The Eagles would love to tell you that the reason they drafted DeSean Jackson last year and nobody else did was because they're smarter than the average Bear or Giant or Cowboy. But they know that's not exactly true.
There's a lot of luck involved in the draft. In 1998, the Indianapolis Colts took Peyton Manning with the first pick in the draft and the San Diego Chargers took Ryan Leaf with the second selection. Colts general manager Bill Polian's decision to take Manning over megabust Leaf helped transform the Colts into one of the league's most successful franchises and no doubt has provided a big boost to Polian's eventual Hall-of-Fame chances.
But here's the thing few people realize: If their draft positions had been reversed and the Chargers had taken Manning, Polian would have taken Leaf.
Jackson wasn't the first or second pick in the '08 draft. He was the 49th. Wasn't even the first or second wide receiver taken. He was the seventh.
That's right. The man who leads the NFL in yards per catch and leads the league in punt returns and has scored 10 touchdowns and is tied with Elroy "Crazy Legs" Hirsch and Devin Hester for most 50-yards or more touchdowns in a season, was the seventh wideout taken.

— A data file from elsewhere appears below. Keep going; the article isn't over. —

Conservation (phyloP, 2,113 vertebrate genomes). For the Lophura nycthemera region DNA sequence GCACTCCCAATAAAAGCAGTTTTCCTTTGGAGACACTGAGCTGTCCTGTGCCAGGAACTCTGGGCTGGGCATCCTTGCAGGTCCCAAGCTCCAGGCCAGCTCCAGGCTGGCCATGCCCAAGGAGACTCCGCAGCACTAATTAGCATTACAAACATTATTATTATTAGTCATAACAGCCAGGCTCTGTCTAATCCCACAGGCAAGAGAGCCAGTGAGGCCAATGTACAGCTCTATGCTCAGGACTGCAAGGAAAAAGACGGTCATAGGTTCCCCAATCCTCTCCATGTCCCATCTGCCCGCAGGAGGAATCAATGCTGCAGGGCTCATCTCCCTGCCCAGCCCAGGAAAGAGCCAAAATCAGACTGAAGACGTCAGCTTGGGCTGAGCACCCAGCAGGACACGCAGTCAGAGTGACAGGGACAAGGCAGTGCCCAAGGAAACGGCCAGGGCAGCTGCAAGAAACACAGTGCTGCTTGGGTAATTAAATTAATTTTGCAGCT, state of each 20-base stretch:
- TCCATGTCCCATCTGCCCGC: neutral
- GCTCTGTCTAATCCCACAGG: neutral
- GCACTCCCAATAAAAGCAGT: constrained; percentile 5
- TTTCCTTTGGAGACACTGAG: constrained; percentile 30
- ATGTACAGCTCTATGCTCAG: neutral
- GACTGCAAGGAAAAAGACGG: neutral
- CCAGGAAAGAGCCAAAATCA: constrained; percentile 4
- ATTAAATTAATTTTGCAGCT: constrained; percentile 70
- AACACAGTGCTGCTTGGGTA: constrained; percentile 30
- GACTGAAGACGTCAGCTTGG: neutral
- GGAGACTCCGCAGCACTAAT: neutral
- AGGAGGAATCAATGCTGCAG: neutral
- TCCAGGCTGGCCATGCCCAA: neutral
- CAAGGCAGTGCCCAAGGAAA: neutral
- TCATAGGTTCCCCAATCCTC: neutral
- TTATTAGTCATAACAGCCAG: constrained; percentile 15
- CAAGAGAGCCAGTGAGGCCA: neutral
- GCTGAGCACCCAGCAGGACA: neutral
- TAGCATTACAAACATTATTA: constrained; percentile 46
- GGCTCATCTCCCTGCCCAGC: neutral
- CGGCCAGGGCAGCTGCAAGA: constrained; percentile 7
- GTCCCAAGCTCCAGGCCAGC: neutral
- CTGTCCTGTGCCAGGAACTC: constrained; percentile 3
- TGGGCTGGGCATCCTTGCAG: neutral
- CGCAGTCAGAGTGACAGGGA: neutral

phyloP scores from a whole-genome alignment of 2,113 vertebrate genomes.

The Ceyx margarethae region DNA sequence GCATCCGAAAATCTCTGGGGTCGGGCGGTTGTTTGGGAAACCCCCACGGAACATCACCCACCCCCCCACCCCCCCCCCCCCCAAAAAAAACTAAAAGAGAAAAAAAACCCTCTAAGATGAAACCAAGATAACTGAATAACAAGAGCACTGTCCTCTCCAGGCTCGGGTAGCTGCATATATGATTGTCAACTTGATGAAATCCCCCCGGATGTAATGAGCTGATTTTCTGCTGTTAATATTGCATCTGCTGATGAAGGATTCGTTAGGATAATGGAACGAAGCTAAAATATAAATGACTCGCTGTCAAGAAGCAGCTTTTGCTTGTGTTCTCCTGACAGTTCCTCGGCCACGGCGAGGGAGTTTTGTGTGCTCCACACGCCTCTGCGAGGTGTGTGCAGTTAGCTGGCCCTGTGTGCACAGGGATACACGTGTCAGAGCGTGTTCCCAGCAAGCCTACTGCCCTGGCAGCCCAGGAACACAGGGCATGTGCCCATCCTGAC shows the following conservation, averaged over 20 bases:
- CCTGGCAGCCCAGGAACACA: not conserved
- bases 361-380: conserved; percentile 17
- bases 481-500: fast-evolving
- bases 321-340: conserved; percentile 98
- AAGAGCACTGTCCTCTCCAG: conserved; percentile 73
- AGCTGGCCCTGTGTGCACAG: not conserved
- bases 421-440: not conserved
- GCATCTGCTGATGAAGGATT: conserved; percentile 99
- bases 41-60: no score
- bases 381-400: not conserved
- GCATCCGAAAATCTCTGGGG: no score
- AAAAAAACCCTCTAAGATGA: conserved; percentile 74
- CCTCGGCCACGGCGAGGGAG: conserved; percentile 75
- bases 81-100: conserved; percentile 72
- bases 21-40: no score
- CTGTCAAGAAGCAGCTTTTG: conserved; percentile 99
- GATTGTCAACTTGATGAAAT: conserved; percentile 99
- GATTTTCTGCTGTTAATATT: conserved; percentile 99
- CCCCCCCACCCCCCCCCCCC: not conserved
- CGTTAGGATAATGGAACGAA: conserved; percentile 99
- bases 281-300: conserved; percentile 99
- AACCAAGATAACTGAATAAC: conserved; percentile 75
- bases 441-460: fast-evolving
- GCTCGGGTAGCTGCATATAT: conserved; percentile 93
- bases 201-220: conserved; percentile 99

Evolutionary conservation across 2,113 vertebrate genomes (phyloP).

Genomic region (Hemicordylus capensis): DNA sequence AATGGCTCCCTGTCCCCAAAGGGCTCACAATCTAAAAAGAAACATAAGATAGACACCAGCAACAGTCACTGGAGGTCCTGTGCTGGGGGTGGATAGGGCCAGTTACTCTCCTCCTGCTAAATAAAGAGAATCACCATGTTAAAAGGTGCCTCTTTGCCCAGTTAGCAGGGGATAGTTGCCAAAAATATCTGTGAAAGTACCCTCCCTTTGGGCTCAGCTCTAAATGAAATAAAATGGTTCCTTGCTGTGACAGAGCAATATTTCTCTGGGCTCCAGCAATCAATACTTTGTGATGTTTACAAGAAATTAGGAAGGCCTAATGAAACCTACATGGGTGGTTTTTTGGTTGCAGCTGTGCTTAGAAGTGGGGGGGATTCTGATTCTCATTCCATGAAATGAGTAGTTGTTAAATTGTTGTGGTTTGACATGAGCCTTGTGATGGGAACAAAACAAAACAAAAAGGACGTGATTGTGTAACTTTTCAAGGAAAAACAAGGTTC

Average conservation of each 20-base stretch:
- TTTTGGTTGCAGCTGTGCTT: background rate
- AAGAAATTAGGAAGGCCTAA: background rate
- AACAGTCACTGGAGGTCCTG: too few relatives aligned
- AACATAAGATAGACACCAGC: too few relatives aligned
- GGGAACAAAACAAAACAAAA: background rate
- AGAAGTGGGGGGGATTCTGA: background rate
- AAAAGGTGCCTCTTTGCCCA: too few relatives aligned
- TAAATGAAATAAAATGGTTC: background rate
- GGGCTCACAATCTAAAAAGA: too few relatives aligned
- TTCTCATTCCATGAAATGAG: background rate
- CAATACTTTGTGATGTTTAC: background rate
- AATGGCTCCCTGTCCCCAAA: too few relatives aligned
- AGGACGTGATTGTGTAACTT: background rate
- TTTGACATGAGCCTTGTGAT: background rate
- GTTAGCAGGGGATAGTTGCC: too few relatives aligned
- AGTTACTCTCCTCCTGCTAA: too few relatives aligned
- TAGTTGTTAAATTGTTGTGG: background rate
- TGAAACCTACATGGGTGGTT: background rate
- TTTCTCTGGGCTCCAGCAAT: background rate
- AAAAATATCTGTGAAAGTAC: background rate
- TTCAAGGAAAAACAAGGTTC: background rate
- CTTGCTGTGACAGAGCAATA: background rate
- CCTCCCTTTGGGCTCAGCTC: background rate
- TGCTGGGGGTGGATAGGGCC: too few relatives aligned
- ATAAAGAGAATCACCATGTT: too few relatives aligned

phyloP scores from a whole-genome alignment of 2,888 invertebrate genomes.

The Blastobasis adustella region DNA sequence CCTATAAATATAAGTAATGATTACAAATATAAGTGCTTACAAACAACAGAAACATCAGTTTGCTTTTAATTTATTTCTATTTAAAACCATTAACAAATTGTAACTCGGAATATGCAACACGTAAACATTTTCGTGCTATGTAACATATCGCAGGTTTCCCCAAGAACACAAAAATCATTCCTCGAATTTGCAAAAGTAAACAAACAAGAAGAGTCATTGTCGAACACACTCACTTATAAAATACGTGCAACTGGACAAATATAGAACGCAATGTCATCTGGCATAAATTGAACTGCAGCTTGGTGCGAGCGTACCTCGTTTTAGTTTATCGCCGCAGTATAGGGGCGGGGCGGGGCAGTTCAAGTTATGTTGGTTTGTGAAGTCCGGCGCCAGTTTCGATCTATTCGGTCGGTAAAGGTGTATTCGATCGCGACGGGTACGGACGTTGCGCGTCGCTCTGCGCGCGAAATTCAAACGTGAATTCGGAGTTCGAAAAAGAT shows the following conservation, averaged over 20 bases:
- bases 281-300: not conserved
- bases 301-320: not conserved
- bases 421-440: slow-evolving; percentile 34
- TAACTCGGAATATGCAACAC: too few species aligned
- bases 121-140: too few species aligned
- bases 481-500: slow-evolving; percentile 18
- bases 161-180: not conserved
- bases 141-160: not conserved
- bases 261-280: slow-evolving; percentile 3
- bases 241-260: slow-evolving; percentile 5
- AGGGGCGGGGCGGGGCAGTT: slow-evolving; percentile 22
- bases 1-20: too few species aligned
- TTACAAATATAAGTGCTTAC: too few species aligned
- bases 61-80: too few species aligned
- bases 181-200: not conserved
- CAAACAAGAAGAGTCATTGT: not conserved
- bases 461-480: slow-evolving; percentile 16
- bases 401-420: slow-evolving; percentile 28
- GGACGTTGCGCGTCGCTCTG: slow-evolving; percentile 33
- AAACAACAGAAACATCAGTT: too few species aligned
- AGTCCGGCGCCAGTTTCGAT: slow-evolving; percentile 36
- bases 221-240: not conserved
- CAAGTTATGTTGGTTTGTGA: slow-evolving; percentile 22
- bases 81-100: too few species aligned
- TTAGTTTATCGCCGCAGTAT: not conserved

After Donnie Avery (33rd to Rams). After Devin Thomas (34th to Redskins). After Jordy Nelson (36th to Packers. After James Hardy (41st to Bills). After Eddie Royal (42nd to Broncos). After Jerome Simpson (46th to Bengals). Hell, after even defensive tackle Trevor Laws, who the Eagles took with the first of their two second-round picks, at 47.
"How he lasted that late into the second round, I still don't quite understand," Eagles general manager Tom Heckert said.
After the Eagles took Winston Justice in the second round of the '06 draft, coach Andy Reid said he was so high on the Southern Cal offensive tackle that he would have taken him in the first round if the guy they did take, defensive tackle Brodrick Bunkley, had been off the board.
That wasn't the case with Jackson last year. While the Eagles had a first-round grade on Jackson, they never considered taking him that early. They ended up trading out of the first round, swapping their first-round pick (No. 19) to Carolina for multiple picks, including the Panthers' '09 first-round selection.
"We weren't really looking for a receiver," Heckert said. "If we had kept our first-round pick, there were some offensive tackles that we liked and even some defensive guys that we liked, too. When we moved out [of the first round], then we were back to the best-available-player approach.